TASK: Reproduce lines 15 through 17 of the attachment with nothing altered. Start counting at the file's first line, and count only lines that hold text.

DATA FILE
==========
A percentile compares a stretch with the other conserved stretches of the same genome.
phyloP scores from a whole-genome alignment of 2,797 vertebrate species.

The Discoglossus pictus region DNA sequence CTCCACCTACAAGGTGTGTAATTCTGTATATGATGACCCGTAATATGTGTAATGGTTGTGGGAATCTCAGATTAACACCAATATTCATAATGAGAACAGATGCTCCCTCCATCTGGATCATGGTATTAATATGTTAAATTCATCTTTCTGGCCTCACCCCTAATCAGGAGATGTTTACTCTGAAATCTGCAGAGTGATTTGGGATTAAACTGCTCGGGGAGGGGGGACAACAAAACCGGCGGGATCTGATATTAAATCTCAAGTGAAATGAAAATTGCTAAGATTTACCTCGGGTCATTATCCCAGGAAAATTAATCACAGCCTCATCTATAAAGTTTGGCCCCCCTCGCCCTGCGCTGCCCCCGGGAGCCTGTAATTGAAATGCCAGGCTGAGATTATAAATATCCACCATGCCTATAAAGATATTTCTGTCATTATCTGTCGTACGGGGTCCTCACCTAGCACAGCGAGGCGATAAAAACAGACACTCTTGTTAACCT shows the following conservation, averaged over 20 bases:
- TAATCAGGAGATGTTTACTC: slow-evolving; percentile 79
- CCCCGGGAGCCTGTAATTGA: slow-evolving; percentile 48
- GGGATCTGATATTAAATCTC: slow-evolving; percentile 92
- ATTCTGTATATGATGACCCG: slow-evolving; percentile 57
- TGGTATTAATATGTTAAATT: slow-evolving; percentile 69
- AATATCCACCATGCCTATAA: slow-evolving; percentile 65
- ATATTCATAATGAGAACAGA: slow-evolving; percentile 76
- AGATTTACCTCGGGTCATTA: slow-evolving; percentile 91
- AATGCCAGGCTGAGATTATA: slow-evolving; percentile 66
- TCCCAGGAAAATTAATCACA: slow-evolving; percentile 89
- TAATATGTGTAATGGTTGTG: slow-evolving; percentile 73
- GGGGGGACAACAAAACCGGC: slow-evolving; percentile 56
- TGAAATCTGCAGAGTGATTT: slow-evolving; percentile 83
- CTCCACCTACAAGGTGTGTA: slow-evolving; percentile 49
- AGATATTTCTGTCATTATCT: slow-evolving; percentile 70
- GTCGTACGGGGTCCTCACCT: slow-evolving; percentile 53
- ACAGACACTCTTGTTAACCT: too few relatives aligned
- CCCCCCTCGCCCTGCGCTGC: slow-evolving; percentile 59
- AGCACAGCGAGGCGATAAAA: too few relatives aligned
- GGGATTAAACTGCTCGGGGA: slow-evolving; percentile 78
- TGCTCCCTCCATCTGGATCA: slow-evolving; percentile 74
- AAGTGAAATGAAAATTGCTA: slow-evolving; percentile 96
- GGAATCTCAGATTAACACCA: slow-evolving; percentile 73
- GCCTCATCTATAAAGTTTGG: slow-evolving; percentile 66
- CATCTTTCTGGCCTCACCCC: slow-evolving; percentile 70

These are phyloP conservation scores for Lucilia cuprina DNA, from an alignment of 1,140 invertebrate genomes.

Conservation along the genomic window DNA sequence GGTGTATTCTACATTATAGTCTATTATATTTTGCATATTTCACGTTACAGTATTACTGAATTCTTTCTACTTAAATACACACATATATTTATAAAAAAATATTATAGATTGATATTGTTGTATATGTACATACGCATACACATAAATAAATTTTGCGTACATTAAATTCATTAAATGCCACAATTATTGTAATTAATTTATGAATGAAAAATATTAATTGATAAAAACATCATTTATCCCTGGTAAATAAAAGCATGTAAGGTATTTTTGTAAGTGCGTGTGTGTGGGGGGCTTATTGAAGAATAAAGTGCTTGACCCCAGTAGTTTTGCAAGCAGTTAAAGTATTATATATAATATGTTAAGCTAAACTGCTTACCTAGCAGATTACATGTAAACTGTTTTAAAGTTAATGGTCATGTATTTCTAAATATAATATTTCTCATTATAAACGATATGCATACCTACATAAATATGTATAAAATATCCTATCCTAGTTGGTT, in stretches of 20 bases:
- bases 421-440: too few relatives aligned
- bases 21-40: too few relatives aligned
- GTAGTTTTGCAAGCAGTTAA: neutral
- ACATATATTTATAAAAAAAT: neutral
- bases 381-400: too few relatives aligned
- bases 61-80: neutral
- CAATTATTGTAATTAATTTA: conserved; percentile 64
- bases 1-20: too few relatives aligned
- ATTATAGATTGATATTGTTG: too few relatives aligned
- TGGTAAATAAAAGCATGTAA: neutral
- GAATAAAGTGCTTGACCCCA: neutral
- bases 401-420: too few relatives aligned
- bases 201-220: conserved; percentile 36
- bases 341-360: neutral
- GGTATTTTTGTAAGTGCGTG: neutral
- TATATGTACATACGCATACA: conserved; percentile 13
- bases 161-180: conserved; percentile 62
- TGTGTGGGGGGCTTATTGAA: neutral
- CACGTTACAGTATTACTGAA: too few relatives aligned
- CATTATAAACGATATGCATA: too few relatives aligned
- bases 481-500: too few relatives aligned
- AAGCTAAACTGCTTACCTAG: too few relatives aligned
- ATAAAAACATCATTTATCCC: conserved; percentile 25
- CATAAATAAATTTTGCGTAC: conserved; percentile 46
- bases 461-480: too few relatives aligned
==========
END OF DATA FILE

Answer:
- GGGGGGACAACAAAACCGGC: slow-evolving; percentile 56
- TGAAATCTGCAGAGTGATTT: slow-evolving; percentile 83
- CTCCACCTACAAGGTGTGTA: slow-evolving; percentile 49